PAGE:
Many of our bodies might still be recovering from overdosing on Halloween candy, but the season of holiday overeating is upon us.
Thanksgiving is just a few weeks away, and while it may bring good times with loved ones, it also requires a great deal of holiday meals and celebration, which, done in excess, can create an unfortunate amount of digestive problems.
According to WebMD, traditional holiday meals can wreak havoc on our digestive systems primarily in four different ways: rich foods, oversized portions, low fiber and good ol’ holiday stress. With maybe the exception of portion size, it’s difficult to completely remove any of these factors from the holidays. However, we’ve got a few tips for you to keep these factors in check, as well as deal with their effects.
For many of us, the holidays offer a lot of fun and excitement, but (as nearly all of us have experienced) they can also be a huge hassle. For one, being around relatives and in-laws can be a less-than-tranquil experiences for some of us. More significantly, though, getting through November and December can be quite expensive.
Investopedia estimated that the average American spent $646 on gifts for family and friends in 2012, and that doesn’t even take into account the cost of traveling, taking time off work or hosting family from out of town.
While these stress inducers are pains in themselves, they also cause digestive problems in ways we don’t always realize. Studies show that under stress, reacting to your body’s “fight or flight” response, many important digestive tract functions can grind to a halt, resulting in nausea and indigestion. Stress also causes the stomach to release stomach acid responsible for indigestion and heartburn.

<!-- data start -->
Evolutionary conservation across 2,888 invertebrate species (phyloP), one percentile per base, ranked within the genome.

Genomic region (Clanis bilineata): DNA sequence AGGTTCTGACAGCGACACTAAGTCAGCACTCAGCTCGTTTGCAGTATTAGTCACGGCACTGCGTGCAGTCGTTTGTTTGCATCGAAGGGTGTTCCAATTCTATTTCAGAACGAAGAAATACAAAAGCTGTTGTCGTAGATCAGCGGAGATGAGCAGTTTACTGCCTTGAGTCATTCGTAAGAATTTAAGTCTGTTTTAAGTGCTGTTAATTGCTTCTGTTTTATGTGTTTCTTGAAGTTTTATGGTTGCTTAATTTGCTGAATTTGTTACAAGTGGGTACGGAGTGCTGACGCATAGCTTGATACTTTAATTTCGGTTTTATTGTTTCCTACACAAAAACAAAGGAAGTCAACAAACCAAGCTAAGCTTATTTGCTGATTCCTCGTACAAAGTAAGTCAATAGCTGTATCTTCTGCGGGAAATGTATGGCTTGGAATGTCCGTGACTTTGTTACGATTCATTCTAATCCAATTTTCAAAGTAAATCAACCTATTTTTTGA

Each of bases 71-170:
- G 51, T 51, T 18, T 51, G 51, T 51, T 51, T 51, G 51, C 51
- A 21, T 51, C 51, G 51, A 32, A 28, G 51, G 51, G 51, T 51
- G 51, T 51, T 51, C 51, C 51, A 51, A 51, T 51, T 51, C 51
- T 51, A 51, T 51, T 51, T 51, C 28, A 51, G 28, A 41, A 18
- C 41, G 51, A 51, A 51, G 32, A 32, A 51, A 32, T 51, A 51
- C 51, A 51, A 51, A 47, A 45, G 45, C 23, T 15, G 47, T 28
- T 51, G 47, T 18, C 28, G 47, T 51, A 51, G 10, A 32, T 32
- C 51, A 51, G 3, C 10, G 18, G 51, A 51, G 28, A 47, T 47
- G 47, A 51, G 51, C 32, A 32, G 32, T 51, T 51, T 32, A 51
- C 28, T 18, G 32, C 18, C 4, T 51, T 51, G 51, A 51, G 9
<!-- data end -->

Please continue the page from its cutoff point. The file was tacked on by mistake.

Alcohol is a common go-to for many of us when under stress, but it can exacerbate the toll stress takes on our body. Letting Uncle Troy enjoy his Wild Turkey on his own will minimize the damage to your stomach. WebMD also has a great list of ways to reduce holiday stress, like avoiding the annual political arguments (easier said than done), and keeping your kids on normal eating and sleep schedules as much as possible.
No one has to be told that eating too much can lead to near-instant digestive regret. Most of the time, we can keep our binge eating in check without too much trouble, but the excitement of being around family and an overabundance of home-cooked food can be a hard temptation to resist.
Indulge, but indulge selectively. Choose a few of your favorite dishes that you’re going to eat to eat to your fill, but don’t go back for seconds on every single thing. You should also eat slowly and take small bites, which will both help smooth digestion and satiate your appetite with less food. Going for a short walk after eating will ease digestion too.
Rich, low-fiber foods
As mentioned above, the combination of rich foods and the absence of dietary fiber creates something of a perfect storm where poor digestion and bowel movement is concerned. Rich foods are typically high in both sugars and fats, the latter can upset stomachs if consumed too quickly. The absence of fiber, on the other hand, can hinder digestion and, when coupled with unhealthy eating, often causes constipation.
As with overeating in general, the solution to rich foods is simply moderation. Choose whether to have seconds of sweet potatoes or apple pie, but don’t go all out on both. As for fiber, here are a few fiber-rich holiday meal ideas that you can add to your arsenal.
Unfortunately, much of what makes the winter holidays so enjoyable aren’t always the most healthy, from a dietary standpoint. We shouldn’t be expected to live like monks during the holidays in the name of indigestion, but at the same time, we shouldn’t be eating and drinking in such excess that our stomachs ruin the opportunity to have a good time with loved ones. As is often the case, moderation is the key. Where that fails, just try taking smaller bites.